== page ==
ductility[ duhk-tl, -til ]SEE DEFINITION OF ductility
EXAMPLES FROM THE WEB FOR DUCTILITY
Some metals,p. 81 like cast iron, have absolutely no ductility.
A small quantity of tin, alloyed with silver, destroys its ductility.
Silver ranks next to gold in point of ductility and malleability.
What I mean is docility, ductility, sequacity—if there is any such word.
On the other hand, their malleability, ductility, and power of resisting oxygen is generally diminished.
It was wonderful to see the ductility of cotton, as here exemplified.
Its combination of ductility with strength and hardening power has given it very extended use for the armour of war-vessels.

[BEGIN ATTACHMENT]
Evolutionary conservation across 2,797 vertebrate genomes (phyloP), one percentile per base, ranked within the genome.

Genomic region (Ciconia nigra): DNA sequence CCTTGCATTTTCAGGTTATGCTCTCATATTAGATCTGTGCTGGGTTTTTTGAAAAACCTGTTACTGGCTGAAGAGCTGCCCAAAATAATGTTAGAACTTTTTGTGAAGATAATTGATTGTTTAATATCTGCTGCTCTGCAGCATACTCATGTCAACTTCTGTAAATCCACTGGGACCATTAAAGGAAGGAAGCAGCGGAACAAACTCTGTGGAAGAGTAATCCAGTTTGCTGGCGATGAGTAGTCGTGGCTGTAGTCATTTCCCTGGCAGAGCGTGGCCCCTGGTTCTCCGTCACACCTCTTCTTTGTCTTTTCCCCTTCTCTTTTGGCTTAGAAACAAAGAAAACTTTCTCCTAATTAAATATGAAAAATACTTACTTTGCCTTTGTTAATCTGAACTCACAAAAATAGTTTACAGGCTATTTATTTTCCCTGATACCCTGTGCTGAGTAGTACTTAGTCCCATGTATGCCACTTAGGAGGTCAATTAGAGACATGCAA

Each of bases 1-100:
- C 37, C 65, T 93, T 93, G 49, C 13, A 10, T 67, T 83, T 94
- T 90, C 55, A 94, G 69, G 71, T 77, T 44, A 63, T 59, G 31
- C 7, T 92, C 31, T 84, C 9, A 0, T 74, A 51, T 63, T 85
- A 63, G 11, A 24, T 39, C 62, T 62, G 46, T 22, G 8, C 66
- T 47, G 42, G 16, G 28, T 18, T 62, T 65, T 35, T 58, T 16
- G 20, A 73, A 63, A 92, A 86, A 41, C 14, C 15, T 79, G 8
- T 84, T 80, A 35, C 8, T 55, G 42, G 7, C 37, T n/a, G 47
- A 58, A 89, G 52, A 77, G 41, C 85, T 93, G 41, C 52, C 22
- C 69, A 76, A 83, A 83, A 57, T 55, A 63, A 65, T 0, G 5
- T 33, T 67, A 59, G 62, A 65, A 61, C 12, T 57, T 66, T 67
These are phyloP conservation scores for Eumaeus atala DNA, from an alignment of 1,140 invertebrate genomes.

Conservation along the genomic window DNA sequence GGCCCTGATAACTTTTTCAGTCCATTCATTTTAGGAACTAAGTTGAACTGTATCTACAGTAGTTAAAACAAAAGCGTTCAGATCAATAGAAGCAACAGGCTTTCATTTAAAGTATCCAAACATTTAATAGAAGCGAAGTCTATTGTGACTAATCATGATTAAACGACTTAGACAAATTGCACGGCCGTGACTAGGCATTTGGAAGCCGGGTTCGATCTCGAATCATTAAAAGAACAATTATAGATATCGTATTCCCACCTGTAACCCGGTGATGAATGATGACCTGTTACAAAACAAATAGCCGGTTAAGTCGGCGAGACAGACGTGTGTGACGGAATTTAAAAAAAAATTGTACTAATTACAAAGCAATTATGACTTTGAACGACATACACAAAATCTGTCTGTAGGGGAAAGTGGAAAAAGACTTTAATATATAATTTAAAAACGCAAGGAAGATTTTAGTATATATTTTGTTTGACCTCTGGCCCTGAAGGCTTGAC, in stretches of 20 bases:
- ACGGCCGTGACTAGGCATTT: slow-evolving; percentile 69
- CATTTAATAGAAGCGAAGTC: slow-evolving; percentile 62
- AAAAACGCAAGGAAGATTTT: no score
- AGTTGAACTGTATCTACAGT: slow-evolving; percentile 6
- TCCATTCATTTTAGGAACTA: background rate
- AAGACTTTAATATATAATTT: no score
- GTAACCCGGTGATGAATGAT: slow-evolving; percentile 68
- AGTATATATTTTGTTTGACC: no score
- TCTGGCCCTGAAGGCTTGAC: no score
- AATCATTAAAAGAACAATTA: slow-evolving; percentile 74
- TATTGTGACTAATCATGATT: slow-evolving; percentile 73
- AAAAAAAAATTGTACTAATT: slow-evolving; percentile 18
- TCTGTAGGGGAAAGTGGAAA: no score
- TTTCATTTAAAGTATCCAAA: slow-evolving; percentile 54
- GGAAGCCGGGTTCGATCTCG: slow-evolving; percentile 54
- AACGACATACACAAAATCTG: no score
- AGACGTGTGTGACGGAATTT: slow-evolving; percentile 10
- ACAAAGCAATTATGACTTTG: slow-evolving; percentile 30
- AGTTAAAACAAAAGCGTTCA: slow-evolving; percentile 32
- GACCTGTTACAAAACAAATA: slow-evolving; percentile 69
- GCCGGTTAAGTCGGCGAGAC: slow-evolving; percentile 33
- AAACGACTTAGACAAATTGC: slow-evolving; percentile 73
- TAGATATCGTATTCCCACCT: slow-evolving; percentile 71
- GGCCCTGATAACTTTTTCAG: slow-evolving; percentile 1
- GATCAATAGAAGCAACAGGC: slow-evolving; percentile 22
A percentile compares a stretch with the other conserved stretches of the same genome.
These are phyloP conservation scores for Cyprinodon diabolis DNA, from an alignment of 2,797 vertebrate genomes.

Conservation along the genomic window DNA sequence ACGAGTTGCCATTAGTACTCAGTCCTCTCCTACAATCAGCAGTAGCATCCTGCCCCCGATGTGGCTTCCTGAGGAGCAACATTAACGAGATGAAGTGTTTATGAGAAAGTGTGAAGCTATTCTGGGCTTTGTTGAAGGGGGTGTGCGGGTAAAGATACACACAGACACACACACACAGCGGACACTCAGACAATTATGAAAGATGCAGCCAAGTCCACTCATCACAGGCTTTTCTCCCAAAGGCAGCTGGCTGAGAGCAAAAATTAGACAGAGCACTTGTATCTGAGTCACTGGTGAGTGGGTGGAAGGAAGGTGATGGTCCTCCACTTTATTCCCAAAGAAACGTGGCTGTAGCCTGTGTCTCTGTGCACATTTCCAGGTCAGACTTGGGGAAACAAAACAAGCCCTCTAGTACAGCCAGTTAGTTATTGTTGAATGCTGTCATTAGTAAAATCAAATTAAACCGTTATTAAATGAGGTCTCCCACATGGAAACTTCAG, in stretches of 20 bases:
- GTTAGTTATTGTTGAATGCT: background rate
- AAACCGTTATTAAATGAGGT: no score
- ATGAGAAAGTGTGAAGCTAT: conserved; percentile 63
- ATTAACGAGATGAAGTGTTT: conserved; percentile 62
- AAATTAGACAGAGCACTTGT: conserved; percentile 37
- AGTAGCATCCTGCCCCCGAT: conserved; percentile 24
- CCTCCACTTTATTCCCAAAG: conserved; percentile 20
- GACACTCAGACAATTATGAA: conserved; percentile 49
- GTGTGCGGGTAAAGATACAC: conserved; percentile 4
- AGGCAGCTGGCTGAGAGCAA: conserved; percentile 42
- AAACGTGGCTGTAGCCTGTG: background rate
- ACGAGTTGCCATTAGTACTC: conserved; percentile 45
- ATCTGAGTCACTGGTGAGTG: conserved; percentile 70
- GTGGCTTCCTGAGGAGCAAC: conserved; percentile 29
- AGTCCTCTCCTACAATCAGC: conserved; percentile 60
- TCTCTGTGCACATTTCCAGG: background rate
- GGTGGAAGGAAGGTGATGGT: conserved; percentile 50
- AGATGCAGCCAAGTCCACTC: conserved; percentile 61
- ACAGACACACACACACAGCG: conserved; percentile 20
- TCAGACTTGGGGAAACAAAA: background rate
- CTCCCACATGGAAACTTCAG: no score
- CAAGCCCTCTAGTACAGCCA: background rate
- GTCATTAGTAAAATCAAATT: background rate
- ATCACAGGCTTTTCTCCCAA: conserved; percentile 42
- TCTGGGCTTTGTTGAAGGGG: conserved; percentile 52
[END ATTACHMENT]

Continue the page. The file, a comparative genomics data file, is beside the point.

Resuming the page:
Its ductility, to which it owes its value, is profoundly affected by the rate of cooling.
As regards both tensile strength and ductility not only the quantity but the distribution of the graphite is of great importance.
Doubtless this process was to give the wax that ductility and tenacity belonging to its perfect state.
mid-14c., from Old French ductile or directly from Latin ductilis "that may be led or drawn," from past participle of ducere "to lead" (see duke (n.)). Related: Ductility.